Bannon gave his support, calling Robinson a ‘solid guy’, describing his sentence as ‘outrageous’ and exploding at an LBC reporter who challenged him. What is extraordinary is that Farage would not campaign for Robinson, seeing it as a losing battle on behalf of a fringe extremist. Yet the United States federal government was on hand to help.

Tatler can reveal that Kassam spoke extensively to Sam Brownback – Trump’s Ambassador-at-Large for International Religious Freedom – about the sentencing of Robinson, who agreed that it posed serious questions for the British criminal justice system, and who emailed the British Ambassador to the US about it. And contact was made with Donald Trump Jr – Trump’s eldest son – who also weighed in publicly on the subject, tweeting about Robinson’s arrest to his 14 million followers and writing: ‘Don’t let America follow in those footsteps.’ His support fed the issue into the bloodstream of Fox News and after that the story rippled across the American right – indeed, a prominent neo-Nazi leader in rural Pennsylvania, Daniel Burnside, was photographed with a banner emblazoned with ‘Free Tommy Robinson’. In the UK, hundreds of protesters, led by Kassam, marched on Westminster demanding his release. Robinson was ultimately released on bail following an appeal, with the judge citing technical errors in the way the previous trial had been conducted.

The whole episode demonstrates the improbable strength of the new transatlantic alt-right alliance. The effects of Bannon’s ideological zeal should not be underestimated either. Trump may face a constitutional crisis at home; Farage may no longer play a significant role in British politics and is instead a radio shock jock; and UKIP may have imploded as an electoral force, gaining just 1.7 per cent of the vote in the 2017 general election, but since leaving the White House, Bannon has not gone away. His presence looms large over Trump’s agenda, with practically every policy taken straight out of his playbook. ‘Tell me where I’m losing,’ he recently challenged a journalist, citing the President’s Muslim travel ban, his decision to withdraw from the Iran nuclear deal and Paris Agreement on climate change, his confrontation with China, his opposition to free trade.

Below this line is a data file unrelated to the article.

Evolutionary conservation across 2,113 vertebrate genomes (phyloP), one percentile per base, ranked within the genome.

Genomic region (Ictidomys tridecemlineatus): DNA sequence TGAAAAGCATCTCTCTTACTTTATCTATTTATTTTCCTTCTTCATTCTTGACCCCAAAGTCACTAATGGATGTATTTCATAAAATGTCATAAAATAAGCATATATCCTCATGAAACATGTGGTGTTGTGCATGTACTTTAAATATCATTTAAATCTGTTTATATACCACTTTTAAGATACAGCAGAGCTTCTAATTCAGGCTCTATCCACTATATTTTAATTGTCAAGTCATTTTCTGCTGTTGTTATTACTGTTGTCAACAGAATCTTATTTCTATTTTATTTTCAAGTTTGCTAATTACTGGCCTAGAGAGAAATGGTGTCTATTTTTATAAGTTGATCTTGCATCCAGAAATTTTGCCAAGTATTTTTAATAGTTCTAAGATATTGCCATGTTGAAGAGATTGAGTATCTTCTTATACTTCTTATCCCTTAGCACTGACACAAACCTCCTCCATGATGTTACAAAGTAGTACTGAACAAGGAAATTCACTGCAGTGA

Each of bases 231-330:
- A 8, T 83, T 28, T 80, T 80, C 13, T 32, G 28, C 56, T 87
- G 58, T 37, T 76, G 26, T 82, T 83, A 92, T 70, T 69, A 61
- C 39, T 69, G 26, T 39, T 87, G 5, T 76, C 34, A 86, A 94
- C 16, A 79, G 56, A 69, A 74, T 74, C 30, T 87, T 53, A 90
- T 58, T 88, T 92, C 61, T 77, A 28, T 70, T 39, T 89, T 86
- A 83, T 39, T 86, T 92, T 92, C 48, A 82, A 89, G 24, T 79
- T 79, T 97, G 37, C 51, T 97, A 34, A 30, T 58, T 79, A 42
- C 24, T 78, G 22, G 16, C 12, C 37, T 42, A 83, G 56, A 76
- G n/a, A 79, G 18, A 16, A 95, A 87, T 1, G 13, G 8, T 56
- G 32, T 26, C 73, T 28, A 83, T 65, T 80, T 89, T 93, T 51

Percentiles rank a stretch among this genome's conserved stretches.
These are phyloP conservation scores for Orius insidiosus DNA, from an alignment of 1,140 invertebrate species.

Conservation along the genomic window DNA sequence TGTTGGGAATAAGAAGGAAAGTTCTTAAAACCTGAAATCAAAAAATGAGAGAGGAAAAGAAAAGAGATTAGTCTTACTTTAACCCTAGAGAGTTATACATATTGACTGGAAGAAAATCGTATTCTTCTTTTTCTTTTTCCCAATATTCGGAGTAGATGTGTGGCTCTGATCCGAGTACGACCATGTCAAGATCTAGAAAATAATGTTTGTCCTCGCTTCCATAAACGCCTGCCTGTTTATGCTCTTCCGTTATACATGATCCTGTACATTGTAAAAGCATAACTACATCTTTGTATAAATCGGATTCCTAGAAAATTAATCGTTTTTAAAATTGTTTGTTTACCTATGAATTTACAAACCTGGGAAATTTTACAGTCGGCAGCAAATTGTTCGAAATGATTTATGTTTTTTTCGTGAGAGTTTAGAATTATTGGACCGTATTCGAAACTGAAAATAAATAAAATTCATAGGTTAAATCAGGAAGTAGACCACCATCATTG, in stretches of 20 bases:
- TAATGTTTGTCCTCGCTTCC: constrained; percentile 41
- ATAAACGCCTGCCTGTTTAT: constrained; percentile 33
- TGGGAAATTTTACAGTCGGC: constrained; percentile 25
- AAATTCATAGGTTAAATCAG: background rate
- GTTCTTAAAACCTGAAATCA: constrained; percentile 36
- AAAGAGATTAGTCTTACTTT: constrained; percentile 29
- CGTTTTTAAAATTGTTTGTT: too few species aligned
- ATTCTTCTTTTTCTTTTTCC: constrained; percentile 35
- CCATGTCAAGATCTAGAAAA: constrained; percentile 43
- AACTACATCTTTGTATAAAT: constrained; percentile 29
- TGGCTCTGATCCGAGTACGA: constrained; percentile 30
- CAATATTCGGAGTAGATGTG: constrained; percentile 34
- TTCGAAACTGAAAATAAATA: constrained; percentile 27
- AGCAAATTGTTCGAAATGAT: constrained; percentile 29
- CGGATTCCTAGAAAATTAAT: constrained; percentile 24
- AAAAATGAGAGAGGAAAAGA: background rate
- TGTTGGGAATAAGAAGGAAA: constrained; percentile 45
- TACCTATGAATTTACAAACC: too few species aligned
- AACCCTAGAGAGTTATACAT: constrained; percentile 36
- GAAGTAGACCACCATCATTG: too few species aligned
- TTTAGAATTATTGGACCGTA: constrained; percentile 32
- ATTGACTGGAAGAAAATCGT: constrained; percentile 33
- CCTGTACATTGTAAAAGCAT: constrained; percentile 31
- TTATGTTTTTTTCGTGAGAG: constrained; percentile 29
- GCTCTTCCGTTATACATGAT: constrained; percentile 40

Proximity to characters such as Bannon has raised eyebrows in Westminster over the judgement of Conservative MPs such as Johnson and Rees-Mogg. It poses a litany of questions: How does one reconcile angry anti-establishment identity politics with conservatism? Can Trump’s economic nationalism coexist with the Tory ideal of free trade? Can a politician belong to the Conservatives while benefiting from the alt-right’s support?

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You can see what’s in it for Bannon: As an outsider, Bannon is happy to focus on exploiting populist dissent in Britain, as he does elsewhere, on seemingly never-ending tours of Europe. Sensing popular sentiment on the right-wing and the rancourous mood inside the Tory party, Bannon said of Johnson’s becoming PM: ‘I believe moments come. It is like Donald Trump... people dismissed him.’

No surprise, then, that Johnson is happy to play up his friendship with Bannon, who recognises a historic opportunity in the way the ‘establishment’ represented by Theresa May and the civil service has cannibalised Brexit and shorn it of its central promises regarding migration. As our source says, ‘It is helpful for Boris to look like he’s now part of a bigger anti-establishment movement, like someone who would rather blow the whole thing up than let May get away with a compromise. It’s helpful to look one speech away from calling a populist revolt.’

It’s a revolt the alt-right in Britain, not to mention the Kassams and the Bannons of this world, would be only too happy to see.